Look at maps, at weather forecasts, and how much use the area gets.
Know what it is that one needs to carry with them into the backcountry, and make sure that you are familiar with how to use it, and even to what extent the item can be used to.
As well, one should take into consideration their own personal self, and stay within their own limits.
With the proper research, one will have the knowledge to make the best of just about any situation thrown at them, and are more likely not to get into any sort of situation to begin with.
Eric Bean from Wasatchhiker.com
My number one tool for day hikes are Leki trekking poles. They help make hiking trails much more efficient and safe. Whether hiking uphill, downhill or on flat ground, trekking poles are there to keep you upright as you navigate your way over rocks, roots and other obstacles.
If you happen to stumble, the poles help you regain balance, preventing possible injury. I also wrap duct tape near the bottom of each pole to use for any emergency, from blisters and open wounds to shoe and pack repair.
When hiking uphill, the use of trekking poles greatly increases endurance. They take some of the load off your legs, allowing you to go further using the same amount of effort (think of it as 2-wheel drive vs 4-wheel drive). A side benefit here is you actually burn more calories using trekking poles, because you are exercising more muscles.
When hiking downhill, trekking poles help prevent slipping and enable you to move faster. This is possible because as you lean into the poles a bit, the angle your feet make contact with the ground is increased and they are pushed into the slope for better traction.
When stepping down from boulders in the trail, your can plant the poles before jumping to ensure you don’t slip after landing.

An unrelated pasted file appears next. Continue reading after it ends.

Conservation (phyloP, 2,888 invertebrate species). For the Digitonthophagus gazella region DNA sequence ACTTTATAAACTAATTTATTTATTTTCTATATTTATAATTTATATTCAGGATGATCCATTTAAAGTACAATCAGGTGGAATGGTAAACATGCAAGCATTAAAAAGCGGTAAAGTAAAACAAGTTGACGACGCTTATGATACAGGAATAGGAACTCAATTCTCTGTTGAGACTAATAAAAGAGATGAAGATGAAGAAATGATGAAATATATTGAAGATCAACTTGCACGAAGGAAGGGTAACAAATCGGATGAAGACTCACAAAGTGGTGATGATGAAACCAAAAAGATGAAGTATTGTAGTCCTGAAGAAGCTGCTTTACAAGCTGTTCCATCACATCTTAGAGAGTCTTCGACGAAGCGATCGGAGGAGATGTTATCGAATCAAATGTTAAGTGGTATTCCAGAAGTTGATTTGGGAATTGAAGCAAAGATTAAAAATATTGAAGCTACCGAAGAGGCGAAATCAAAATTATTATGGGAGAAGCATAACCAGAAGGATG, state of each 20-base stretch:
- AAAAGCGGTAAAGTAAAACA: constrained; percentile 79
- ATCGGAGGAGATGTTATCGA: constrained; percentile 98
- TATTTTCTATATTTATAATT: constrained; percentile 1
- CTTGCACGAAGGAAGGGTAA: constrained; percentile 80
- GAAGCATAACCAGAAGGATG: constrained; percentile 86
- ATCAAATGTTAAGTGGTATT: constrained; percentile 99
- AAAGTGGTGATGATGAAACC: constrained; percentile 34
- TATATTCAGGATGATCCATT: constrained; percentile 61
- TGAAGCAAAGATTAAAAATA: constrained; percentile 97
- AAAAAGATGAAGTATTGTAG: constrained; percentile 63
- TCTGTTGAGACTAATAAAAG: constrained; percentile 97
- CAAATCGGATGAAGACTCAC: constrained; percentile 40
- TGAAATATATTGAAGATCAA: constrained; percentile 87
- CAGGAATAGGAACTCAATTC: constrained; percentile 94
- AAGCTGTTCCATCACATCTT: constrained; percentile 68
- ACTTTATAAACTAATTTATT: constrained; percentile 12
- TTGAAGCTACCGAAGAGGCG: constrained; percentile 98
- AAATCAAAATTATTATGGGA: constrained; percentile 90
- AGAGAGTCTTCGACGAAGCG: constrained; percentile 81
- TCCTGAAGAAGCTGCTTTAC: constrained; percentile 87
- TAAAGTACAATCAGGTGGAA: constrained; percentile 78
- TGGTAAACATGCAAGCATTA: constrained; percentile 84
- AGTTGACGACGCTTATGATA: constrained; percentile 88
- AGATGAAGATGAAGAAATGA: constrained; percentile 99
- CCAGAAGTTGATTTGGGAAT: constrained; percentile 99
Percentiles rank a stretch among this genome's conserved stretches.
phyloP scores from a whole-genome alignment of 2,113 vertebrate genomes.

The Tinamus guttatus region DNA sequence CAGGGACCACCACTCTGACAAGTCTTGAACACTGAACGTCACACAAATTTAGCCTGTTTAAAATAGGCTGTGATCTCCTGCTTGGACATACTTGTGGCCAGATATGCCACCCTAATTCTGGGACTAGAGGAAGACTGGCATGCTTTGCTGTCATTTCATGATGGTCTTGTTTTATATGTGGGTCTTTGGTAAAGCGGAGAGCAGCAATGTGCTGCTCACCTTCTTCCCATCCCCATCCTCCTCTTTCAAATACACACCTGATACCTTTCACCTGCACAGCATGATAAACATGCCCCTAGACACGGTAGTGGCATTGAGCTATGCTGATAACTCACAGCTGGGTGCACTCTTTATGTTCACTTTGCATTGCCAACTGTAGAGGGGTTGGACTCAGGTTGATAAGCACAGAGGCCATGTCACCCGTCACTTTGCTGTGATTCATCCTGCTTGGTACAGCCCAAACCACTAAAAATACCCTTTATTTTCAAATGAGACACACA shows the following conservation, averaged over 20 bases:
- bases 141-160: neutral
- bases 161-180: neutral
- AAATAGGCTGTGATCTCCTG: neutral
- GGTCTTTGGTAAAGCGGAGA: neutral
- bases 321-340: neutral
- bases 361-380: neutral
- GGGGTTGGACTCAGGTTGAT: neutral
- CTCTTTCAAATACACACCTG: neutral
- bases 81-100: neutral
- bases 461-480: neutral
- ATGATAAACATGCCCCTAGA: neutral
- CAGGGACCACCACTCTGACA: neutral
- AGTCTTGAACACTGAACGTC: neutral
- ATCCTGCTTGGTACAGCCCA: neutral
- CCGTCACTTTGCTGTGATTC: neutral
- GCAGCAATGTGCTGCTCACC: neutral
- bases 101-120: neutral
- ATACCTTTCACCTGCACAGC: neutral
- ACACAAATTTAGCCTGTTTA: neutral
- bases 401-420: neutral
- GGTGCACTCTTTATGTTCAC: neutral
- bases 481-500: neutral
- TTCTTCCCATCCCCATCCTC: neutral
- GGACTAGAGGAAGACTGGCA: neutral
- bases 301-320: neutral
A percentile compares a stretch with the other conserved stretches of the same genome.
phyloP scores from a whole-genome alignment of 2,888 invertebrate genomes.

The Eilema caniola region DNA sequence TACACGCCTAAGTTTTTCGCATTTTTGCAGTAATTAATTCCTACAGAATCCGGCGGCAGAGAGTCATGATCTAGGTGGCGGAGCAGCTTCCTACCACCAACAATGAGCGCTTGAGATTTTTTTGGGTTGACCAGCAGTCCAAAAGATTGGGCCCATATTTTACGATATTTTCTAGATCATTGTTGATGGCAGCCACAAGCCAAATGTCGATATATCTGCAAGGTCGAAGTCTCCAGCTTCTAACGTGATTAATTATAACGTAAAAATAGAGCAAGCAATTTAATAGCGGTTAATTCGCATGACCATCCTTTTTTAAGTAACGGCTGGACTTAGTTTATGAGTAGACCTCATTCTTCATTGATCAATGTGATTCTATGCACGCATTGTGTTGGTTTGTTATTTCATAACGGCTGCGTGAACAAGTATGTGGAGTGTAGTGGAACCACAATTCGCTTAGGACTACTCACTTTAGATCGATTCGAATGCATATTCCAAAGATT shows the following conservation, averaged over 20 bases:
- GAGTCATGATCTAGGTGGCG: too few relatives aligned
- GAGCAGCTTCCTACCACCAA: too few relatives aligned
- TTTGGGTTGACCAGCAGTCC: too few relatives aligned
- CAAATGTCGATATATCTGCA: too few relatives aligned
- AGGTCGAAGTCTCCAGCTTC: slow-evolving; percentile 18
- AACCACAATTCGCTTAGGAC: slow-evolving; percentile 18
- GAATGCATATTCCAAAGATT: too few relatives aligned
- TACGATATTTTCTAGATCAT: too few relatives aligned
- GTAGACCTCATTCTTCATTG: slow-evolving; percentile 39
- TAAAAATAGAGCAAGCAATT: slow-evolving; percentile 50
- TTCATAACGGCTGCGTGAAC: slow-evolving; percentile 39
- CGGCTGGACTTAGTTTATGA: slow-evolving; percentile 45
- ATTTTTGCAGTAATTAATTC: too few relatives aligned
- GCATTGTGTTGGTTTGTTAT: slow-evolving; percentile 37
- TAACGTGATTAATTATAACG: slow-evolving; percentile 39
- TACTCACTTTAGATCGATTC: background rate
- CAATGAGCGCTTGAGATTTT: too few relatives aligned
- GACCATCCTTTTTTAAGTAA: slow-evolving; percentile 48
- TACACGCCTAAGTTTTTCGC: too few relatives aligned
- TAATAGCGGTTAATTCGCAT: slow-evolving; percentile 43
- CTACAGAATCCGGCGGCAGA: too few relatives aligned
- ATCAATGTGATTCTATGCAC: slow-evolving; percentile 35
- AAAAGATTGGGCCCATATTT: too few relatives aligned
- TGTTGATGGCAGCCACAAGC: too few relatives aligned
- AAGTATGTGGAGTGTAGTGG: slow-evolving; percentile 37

The next favorite tool that I have with me 24×7 is a Gerber BG compact multi-tool. I use it daily for various tasks.
It’s great having it in my pocket ready to use when needed.
Mark Kelly from Halfwayhike.com
I don’t actually use a multitool as such but rely on an old swiss army knife I have. The longest I’m out is 3 days and even with wild camping, the various tools on the knife have covered all eventualities.
Having seen your site though I’m thinking I should address that and get one!
Jeff Greene from Greeneadventures.com
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Well, I never go anywhere that doesn’t have a metal detector in front of it without my Gerber Fast Draw Folding Knife, but that goes for home, office, and the trail, so I’m not sure that counts as hiking gear for me.
After that, it gets very hard, because I’m an obsessive over-preparer, and I don’t hike anywhere other than the park across the street without my daypack, containing my first aid kit, a headlamp, a small rag/towel, water, Gatorade, camp toilet paper and hand sanitizer (for the wife), tissue, and a snack bag with jerky, nuts, granola, and dog treats.
If I’m anywhere out of town, it also has another ziplock with bug net, bug spray, hurricane lighter, compass, knee braces, space blanket, poison ivy/oak scrub, and a rain cover for my straw hat.
So if you let me cheat, I’m just going to say my daypack, but if not, and we spot me my knife that is always with me, and rule that water/Gatorade isn’t gear (because you HAVE to have liquid when hiking in SoCal, then I would have to go with my straw cowboy hat, because I’m pasty white and burn easily. 🙂
Ray Anderson from Takealonghike.com
A small Swiss Army knife.
My Swiss knife is bright red, therefore easy to see and/or find.
Mine is small, so it doesn’t take up room nor add much to overall pack weight.
And the sharp blade is good for all the things you expect a knife to do.
Rick McCharles from Besthike.com
Oddly, in recent years I hike with one metal spoon. No other tools.
It’s been years since I even hiked with an Army Knife.
Ben Holian from Hike-australia.com
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Contrary to many of the responses, I don’t feel that a Knife is mandatory; I do always carry one, and it definitely has its place; but if I had to pack a single tool it would be a Map.
A Map a solid “tool” or item that gets use every time I go hiking; my knife might not make it out of its sheath, but I check a map every time. It reduces my work navigating considerably; and helps facilitate the whole reason I go hiking, which is to see the beauty the wilderness has to offer.
As a bonus, If I had to have a single tool for a survival situation i’d change it from a Map, it would be an SOS beacon, as much as its romantic to say I could survive with a knife and make my own way out (And heck I probably could); I could easily break my leg or get knocked unconscious, in these situations an SOS beacon outshines a knife pretty convincingly.